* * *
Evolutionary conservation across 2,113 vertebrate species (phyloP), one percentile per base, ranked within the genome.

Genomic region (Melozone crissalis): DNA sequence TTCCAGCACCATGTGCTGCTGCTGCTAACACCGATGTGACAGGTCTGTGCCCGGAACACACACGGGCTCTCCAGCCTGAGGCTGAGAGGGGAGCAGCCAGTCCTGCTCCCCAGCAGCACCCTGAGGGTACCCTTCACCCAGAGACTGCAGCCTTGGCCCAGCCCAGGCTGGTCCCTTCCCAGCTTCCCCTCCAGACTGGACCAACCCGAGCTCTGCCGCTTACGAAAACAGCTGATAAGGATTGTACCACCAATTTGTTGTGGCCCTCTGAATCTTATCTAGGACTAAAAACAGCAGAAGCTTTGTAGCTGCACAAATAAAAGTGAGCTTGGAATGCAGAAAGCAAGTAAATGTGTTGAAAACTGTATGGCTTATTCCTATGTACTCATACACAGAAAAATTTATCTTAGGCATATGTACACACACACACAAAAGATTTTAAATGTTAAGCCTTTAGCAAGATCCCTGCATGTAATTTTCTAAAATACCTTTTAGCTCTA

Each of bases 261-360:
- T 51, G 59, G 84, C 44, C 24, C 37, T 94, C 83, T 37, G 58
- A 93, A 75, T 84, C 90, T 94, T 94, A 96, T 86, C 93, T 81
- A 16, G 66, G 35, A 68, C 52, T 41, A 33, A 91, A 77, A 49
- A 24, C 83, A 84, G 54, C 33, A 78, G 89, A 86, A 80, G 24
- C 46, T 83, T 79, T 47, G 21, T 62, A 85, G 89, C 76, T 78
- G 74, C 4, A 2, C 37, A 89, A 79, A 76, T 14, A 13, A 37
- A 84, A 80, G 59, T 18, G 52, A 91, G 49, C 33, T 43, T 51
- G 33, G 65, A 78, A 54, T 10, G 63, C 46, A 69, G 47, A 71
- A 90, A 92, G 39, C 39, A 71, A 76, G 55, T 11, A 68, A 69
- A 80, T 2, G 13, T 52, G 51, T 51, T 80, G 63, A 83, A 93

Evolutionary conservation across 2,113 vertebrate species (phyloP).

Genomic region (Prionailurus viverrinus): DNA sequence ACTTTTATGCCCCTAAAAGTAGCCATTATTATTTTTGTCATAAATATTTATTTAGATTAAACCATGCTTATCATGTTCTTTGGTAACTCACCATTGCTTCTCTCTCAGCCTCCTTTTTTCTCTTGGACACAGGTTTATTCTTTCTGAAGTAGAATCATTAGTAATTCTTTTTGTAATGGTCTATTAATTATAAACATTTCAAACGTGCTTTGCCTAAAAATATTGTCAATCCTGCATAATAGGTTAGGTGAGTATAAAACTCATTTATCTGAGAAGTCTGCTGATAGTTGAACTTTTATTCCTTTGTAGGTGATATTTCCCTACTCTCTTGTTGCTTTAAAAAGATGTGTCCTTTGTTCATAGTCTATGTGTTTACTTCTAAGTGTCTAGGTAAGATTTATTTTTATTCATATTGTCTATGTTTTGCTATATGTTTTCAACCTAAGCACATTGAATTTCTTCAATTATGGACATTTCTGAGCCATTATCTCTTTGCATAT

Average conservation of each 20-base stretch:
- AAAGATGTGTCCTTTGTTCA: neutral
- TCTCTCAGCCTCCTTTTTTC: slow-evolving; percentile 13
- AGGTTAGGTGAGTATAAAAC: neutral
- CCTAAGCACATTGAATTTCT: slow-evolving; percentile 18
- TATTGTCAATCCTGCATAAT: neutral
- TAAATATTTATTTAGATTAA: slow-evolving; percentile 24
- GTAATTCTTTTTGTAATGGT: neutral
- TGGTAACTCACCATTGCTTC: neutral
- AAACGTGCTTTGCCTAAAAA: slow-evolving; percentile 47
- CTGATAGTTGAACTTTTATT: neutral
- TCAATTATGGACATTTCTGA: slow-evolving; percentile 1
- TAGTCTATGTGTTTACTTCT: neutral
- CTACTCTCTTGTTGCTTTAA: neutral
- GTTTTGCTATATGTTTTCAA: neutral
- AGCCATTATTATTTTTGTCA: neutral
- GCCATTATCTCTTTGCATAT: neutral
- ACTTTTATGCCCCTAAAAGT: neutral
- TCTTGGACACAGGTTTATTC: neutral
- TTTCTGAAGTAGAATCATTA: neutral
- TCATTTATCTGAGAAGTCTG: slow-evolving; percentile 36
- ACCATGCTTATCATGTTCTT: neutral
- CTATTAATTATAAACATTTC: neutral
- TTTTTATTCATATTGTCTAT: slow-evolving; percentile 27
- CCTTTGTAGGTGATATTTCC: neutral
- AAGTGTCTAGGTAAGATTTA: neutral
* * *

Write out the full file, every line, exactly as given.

Evolutionary conservation across 2,113 vertebrate species (phyloP), one percentile per base, ranked within the genome.

Genomic region (Melozone crissalis): DNA sequence TTCCAGCACCATGTGCTGCTGCTGCTAACACCGATGTGACAGGTCTGTGCCCGGAACACACACGGGCTCTCCAGCCTGAGGCTGAGAGGGGAGCAGCCAGTCCTGCTCCCCAGCAGCACCCTGAGGGTACCCTTCACCCAGAGACTGCAGCCTTGGCCCAGCCCAGGCTGGTCCCTTCCCAGCTTCCCCTCCAGACTGGACCAACCCGAGCTCTGCCGCTTACGAAAACAGCTGATAAGGATTGTACCACCAATTTGTTGTGGCCCTCTGAATCTTATCTAGGACTAAAAACAGCAGAAGCTTTGTAGCTGCACAAATAAAAGTGAGCTTGGAATGCAGAAAGCAAGTAAATGTGTTGAAAACTGTATGGCTTATTCCTATGTACTCATACACAGAAAAATTTATCTTAGGCATATGTACACACACACACAAAAGATTTTAAATGTTAAGCCTTTAGCAAGATCCCTGCATGTAATTTTCTAAAATACCTTTTAGCTCTA

Each of bases 261-360:
- T 51, G 59, G 84, C 44, C 24, C 37, T 94, C 83, T 37, G 58
- A 93, A 75, T 84, C 90, T 94, T 94, A 96, T 86, C 93, T 81
- A 16, G 66, G 35, A 68, C 52, T 41, A 33, A 91, A 77, A 49
- A 24, C 83, A 84, G 54, C 33, A 78, G 89, A 86, A 80, G 24
- C 46, T 83, T 79, T 47, G 21, T 62, A 85, G 89, C 76, T 78
- G 74, C 4, A 2, C 37, A 89, A 79, A 76, T 14, A 13, A 37
- A 84, A 80, G 59, T 18, G 52, A 91, G 49, C 33, T 43, T 51
- G 33, G 65, A 78, A 54, T 10, G 63, C 46, A 69, G 47, A 71
- A 90, A 92, G 39, C 39, A 71, A 76, G 55, T 11, A 68, A 69
- A 80, T 2, G 13, T 52, G 51, T 51, T 80, G 63, A 83, A 93

Evolutionary conservation across 2,113 vertebrate species (phyloP).

Genomic region (Prionailurus viverrinus): DNA sequence ACTTTTATGCCCCTAAAAGTAGCCATTATTATTTTTGTCATAAATATTTATTTAGATTAAACCATGCTTATCATGTTCTTTGGTAACTCACCATTGCTTCTCTCTCAGCCTCCTTTTTTCTCTTGGACACAGGTTTATTCTTTCTGAAGTAGAATCATTAGTAATTCTTTTTGTAATGGTCTATTAATTATAAACATTTCAAACGTGCTTTGCCTAAAAATATTGTCAATCCTGCATAATAGGTTAGGTGAGTATAAAACTCATTTATCTGAGAAGTCTGCTGATAGTTGAACTTTTATTCCTTTGTAGGTGATATTTCCCTACTCTCTTGTTGCTTTAAAAAGATGTGTCCTTTGTTCATAGTCTATGTGTTTACTTCTAAGTGTCTAGGTAAGATTTATTTTTATTCATATTGTCTATGTTTTGCTATATGTTTTCAACCTAAGCACATTGAATTTCTTCAATTATGGACATTTCTGAGCCATTATCTCTTTGCATAT

Average conservation of each 20-base stretch:
- AAAGATGTGTCCTTTGTTCA: neutral
- TCTCTCAGCCTCCTTTTTTC: slow-evolving; percentile 13
- AGGTTAGGTGAGTATAAAAC: neutral
- CCTAAGCACATTGAATTTCT: slow-evolving; percentile 18
- TATTGTCAATCCTGCATAAT: neutral
- TAAATATTTATTTAGATTAA: slow-evolving; percentile 24
- GTAATTCTTTTTGTAATGGT: neutral
- TGGTAACTCACCATTGCTTC: neutral
- AAACGTGCTTTGCCTAAAAA: slow-evolving; percentile 47
- CTGATAGTTGAACTTTTATT: neutral
- TCAATTATGGACATTTCTGA: slow-evolving; percentile 1
- TAGTCTATGTGTTTACTTCT: neutral
- CTACTCTCTTGTTGCTTTAA: neutral
- GTTTTGCTATATGTTTTCAA: neutral
- AGCCATTATTATTTTTGTCA: neutral
- GCCATTATCTCTTTGCATAT: neutral
- ACTTTTATGCCCCTAAAAGT: neutral
- TCTTGGACACAGGTTTATTC: neutral
- TTTCTGAAGTAGAATCATTA: neutral
- TCATTTATCTGAGAAGTCTG: slow-evolving; percentile 36
- ACCATGCTTATCATGTTCTT: neutral
- CTATTAATTATAAACATTTC: neutral
- TTTTTATTCATATTGTCTAT: slow-evolving; percentile 27
- CCTTTGTAGGTGATATTTCC: neutral
- AAGTGTCTAGGTAAGATTTA: neutral